self.model = model
         model.events.OnChange += self.DisplayValue
         ##model.events.OnChange2 += self.DisplayValue # would raise exeception
      def DisplayValue(self):
         print self.model.Value


   model = ValueModel()
   view = SillyView(model)

   print '\n--- Events Demo ---'
   # Events in action
   for i in range(5):
      model.Value = 2*i + 1
   # Events introspection
   print model.events
   for event in model.events:
      print event

The C# language provides a handy way to declare, subscribe to and fire events. I wanted something similar in python, and this recipe is the result.

Technically, an event is a "slot" where callback functions (event handlers) can be attached to - a process referred to as subscribing to an event. To subscribe to an event:

events = Events()
...
events.OnChange += MyEventHandlerForTheOnChangeEvent

When the event is fired, all attached event handlers are invoked in sequence. To fire the event, perform a call on the slot:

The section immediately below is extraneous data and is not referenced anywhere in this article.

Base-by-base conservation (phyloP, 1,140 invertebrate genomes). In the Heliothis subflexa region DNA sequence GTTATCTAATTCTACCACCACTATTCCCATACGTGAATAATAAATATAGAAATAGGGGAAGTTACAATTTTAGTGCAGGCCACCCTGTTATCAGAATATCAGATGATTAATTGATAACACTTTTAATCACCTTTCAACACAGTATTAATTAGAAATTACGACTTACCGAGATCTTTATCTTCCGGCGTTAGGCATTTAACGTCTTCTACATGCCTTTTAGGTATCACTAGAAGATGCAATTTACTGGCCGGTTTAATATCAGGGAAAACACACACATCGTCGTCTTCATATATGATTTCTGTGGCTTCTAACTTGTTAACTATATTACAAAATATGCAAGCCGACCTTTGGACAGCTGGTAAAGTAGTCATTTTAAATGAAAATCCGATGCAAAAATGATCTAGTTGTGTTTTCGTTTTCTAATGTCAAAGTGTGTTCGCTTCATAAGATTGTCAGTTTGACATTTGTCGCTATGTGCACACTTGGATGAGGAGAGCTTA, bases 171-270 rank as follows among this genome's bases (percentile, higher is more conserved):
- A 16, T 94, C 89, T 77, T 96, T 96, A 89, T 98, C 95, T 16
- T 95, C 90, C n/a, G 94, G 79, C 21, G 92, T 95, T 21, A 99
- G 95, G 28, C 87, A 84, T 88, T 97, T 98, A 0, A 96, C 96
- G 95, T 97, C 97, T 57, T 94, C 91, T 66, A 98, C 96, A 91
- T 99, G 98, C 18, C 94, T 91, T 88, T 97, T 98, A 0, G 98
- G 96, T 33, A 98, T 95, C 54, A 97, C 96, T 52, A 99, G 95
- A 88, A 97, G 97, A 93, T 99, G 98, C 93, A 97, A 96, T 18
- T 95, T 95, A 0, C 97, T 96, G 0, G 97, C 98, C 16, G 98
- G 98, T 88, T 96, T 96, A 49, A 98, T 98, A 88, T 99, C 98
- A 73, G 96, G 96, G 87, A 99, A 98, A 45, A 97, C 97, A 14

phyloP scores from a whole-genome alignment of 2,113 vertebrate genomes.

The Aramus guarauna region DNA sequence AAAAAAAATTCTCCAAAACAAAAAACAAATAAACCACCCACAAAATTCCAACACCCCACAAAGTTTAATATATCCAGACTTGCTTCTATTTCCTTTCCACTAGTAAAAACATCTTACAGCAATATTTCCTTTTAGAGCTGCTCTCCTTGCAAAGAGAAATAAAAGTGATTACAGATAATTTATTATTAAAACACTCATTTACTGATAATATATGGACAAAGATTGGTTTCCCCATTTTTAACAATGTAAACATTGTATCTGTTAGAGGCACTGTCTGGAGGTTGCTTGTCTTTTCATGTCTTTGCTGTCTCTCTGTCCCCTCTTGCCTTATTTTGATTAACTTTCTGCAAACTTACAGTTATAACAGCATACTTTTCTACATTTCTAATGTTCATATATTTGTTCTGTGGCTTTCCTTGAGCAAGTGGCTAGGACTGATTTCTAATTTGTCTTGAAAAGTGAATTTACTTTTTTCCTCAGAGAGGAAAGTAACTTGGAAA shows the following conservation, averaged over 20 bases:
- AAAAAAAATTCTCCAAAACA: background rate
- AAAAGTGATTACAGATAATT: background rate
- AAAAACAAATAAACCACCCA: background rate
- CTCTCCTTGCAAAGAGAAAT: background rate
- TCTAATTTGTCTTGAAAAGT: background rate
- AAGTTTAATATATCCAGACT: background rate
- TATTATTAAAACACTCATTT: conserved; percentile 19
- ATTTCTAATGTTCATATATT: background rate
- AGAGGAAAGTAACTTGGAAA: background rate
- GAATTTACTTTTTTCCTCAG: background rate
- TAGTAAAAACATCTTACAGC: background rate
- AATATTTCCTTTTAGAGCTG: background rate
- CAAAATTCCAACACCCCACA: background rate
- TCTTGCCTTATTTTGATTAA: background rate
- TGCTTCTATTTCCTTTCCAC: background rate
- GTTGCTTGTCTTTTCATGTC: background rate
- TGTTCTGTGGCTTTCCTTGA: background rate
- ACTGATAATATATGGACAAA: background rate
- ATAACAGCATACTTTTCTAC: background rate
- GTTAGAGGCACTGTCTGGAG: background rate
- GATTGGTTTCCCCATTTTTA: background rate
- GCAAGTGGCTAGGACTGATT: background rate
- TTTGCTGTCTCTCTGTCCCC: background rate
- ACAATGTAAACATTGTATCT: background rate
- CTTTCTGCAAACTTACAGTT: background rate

events.OnChange()

Usually, instances of Events will not hang around loosely like above, but will typically be embedded in model objects, like here:

class MyModel(object):
   def __init__(self):
      self.events = Events()
      ...

Similarly, view and controller objects will be the prime event subscribers:

class MyModelView(SomeWidget):
   def __init__(self, model):
      ...
      self.model = model
      model.events.OnChange += self.DisplayValue
      ...
   def DisplayValue(self):
      ...

The Events and _EventSlot classes provide some introspection support, too:

  • Every event (aka event slot) has a __name__ attribute
  • You can iterate through all registered events in Events instances

This is usefull for ex. for an atomatic event subscription based on method name patterns.

Note that the recipe does not check if an event that is being subscribed to can actually be fired, unless the class attribute __events__ is defined. This can cause a problem if an event name is slightly misspelled. If this is an issue, subclass Events and list the possible events, like:

class MyEvents(Events):
   __events__ = ('OnThis', 'OnThat', ...)

Cheers and happy event handling!

See Also
  • Recipe 52289, "Multicasting on objects", by Eduard Hiti shows a simple Multicast implementation (renamed to Multiplex in the 1st edition of the Cookbook).
  • This recipe differs from Multiplex in that arbitrarily named event handlers are bound to an arbitrarily named event, whereas Mutliplex dispatches a call of the form multiplex.f() to the method f in every object in the Multiplex.